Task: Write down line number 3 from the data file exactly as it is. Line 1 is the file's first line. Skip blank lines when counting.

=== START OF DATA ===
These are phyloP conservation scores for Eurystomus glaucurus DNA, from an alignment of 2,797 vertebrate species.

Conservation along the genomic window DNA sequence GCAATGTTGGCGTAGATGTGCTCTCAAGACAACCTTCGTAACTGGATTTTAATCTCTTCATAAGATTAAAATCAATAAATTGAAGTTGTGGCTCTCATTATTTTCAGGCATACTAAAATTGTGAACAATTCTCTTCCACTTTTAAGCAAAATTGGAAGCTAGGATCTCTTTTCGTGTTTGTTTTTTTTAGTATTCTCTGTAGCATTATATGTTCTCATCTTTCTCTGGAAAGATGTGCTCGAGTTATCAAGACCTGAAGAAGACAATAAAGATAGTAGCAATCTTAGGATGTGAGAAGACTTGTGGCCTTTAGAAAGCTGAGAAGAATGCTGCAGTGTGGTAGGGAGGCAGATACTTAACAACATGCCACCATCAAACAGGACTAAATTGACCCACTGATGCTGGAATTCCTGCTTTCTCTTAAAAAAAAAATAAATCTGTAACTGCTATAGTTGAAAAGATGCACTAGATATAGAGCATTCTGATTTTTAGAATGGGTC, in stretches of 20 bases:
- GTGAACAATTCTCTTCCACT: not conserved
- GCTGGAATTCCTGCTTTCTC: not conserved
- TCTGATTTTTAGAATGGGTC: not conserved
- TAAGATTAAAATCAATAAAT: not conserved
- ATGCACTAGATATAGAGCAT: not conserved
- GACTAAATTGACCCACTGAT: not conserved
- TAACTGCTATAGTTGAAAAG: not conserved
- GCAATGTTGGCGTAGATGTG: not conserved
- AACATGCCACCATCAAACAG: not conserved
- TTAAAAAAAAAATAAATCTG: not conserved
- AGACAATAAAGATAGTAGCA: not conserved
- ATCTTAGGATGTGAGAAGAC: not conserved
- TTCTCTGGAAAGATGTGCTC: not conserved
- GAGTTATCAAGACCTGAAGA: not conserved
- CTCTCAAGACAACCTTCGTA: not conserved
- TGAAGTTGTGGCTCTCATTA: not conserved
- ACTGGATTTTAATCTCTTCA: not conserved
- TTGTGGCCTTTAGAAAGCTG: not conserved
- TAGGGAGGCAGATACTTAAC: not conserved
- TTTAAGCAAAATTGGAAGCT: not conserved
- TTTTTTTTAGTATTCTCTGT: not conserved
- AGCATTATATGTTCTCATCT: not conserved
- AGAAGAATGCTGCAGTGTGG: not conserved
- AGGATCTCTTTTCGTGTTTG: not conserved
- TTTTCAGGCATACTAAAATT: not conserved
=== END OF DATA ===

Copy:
- GTGAACAATTCTCTTCCACT: not conserved